Patent Citations (4)

* Cited by examiner, † Cited by third party
Publication number Priority date Publication date Assignee Title
US4408329A (en) * 1978-12-04 1983-10-04 The United States Of America As Represented By The Secretary Of The Navy Laser device with intraresonator harmonic generator
US4851978A (en) * 1986-12-24 1989-07-25 Nikon Corporation Illumination device using a laser
US4914658A (en) * 1987-10-30 1990-04-03 Max-Plank-Gesellschaft Zur Foerderung Der Wissenschaften E.V. Mode-locked laser
US4964720A (en) * 1987-10-30 1990-10-23 Canon Kabushiki Kaisha Exposure apparatus

Cited By (17)

* Cited by examiner, † Cited by third party
Publication number Priority date Publication date Assignee Title
US5353292A (en) * 1991-10-31 1994-10-04 Hoya Corporation Laser light wavelength conversion apparatus capable of providing a uniform temperature distribution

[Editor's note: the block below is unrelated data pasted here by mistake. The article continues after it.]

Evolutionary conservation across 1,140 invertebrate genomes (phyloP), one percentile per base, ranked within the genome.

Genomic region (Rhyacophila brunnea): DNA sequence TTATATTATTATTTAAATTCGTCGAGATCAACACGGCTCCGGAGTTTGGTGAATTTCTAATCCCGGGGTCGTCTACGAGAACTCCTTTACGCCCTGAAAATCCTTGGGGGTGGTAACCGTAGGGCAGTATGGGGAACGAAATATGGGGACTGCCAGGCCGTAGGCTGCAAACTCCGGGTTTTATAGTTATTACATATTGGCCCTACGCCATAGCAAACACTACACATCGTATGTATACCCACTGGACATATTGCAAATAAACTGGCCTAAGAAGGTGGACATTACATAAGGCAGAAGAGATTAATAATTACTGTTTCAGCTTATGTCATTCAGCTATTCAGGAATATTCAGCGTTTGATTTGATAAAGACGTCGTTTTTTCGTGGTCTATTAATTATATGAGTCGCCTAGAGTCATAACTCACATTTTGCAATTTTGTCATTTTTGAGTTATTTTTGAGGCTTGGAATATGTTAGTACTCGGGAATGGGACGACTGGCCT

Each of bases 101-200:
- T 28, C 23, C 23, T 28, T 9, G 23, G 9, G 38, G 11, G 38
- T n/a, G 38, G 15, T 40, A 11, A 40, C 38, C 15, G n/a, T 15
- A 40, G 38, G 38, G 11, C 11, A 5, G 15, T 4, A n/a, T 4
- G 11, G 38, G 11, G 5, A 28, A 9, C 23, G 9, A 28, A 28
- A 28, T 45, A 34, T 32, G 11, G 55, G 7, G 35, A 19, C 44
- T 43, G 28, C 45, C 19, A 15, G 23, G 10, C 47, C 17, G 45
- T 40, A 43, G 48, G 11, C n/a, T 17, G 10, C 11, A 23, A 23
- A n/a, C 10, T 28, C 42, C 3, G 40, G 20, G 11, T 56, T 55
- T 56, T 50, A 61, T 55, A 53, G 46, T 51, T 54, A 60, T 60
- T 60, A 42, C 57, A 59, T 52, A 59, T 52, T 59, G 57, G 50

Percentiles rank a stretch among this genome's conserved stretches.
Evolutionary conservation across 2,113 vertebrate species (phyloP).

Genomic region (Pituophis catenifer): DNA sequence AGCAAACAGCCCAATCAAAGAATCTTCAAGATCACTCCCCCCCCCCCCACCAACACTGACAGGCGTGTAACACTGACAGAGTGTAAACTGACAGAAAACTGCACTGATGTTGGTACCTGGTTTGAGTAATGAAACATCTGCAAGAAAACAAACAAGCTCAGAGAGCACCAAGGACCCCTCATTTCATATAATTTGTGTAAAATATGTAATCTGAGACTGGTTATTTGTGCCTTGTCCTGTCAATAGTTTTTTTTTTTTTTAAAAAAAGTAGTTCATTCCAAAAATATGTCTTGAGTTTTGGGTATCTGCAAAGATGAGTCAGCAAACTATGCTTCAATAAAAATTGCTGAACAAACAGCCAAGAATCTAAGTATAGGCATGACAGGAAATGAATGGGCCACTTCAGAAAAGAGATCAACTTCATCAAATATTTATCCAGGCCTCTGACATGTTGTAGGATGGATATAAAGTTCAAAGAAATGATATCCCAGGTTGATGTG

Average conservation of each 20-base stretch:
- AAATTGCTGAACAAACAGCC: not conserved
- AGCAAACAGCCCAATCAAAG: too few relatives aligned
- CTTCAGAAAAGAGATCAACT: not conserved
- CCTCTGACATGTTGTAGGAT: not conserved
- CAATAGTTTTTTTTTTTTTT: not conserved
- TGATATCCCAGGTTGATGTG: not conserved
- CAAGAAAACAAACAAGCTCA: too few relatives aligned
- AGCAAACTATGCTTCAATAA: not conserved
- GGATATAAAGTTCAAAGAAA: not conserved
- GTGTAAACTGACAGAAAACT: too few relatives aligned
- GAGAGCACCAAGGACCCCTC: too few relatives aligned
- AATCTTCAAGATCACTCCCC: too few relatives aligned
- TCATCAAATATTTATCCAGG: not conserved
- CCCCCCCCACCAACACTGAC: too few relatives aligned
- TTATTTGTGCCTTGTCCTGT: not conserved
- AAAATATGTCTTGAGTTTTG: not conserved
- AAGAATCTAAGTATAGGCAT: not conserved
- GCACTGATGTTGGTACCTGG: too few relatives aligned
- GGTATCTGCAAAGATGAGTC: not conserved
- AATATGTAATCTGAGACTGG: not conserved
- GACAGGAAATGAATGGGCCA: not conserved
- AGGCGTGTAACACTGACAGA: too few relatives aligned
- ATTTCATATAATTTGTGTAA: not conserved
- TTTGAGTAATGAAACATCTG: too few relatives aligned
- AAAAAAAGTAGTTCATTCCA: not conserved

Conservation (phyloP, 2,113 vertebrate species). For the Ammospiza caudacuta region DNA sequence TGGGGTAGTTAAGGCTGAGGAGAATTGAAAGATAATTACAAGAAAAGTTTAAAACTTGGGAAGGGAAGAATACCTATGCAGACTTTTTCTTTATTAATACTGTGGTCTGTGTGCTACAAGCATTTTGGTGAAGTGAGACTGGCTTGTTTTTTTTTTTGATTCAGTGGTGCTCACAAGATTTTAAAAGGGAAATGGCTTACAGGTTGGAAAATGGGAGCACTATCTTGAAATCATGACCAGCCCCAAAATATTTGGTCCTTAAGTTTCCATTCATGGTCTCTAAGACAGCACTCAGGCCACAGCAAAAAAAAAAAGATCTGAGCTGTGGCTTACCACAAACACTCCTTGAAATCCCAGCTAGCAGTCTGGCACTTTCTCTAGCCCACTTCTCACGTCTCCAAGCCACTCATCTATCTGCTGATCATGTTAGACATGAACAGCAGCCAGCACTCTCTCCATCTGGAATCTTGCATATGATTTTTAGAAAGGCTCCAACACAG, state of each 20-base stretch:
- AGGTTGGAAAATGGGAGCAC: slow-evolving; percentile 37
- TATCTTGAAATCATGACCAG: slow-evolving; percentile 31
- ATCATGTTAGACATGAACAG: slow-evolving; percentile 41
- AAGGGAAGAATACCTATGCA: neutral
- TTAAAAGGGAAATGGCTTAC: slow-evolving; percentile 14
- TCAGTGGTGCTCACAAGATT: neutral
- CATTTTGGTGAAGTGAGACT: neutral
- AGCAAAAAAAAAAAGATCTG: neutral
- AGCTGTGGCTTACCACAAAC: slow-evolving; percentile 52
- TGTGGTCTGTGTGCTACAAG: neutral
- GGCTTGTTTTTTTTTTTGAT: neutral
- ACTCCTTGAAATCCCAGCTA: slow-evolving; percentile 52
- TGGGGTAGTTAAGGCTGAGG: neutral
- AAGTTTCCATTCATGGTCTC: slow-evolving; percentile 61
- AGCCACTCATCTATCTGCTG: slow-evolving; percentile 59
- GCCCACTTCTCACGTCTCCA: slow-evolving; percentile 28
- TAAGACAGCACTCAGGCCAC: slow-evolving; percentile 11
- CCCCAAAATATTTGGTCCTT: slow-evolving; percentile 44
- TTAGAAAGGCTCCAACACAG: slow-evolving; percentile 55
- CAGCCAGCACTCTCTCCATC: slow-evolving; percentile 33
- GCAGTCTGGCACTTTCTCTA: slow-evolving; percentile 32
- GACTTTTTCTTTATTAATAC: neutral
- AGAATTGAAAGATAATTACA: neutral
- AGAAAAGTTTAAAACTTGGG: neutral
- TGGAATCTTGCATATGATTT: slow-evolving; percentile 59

US6587487B2 (en) * 2000-12-19 2003-07-01 Photonics Industries International, Inc. Harmonic laser
US20080204667A1 (en) * 2007-02-22 2008-08-28 Tomoki Kobori Projection display and lighting unit
US8066385B2 (en) * 2007-02-22 2011-11-29 Hitachi, Ltd. Projection display and lighting unit with diffusion optical device
US20080219302A1 (en) * 2007-03-07 2008-09-11 Kenji Nakayama Harmonic generator and an image display device using the harmonic generator
US7792163B2 (en) * 2007-03-07 2010-09-07 Panasonic Corporation Harmonic generator and an image display device using the harmonic generator
US20090009871A1 (en) * 2007-07-02 2009-01-08 Texas Instruments Incorporated System and method for reducing visible speckle in a projection visual display system
US8444271B2 (en) 2007-07-02 2013-05-21 Texas Instruments Incorporated System and method for reducing visible speckle in a projection visual display system
US8031403B2 (en) * 2007-07-02 2011-10-04 Texas Instruments Incorporated System and method for reducing visible speckle in a projection visual display system
US7898730B2 (en) * 2008-09-17 2011-03-01 Northwestern University Apparatus and methods of broadband second harmonic generation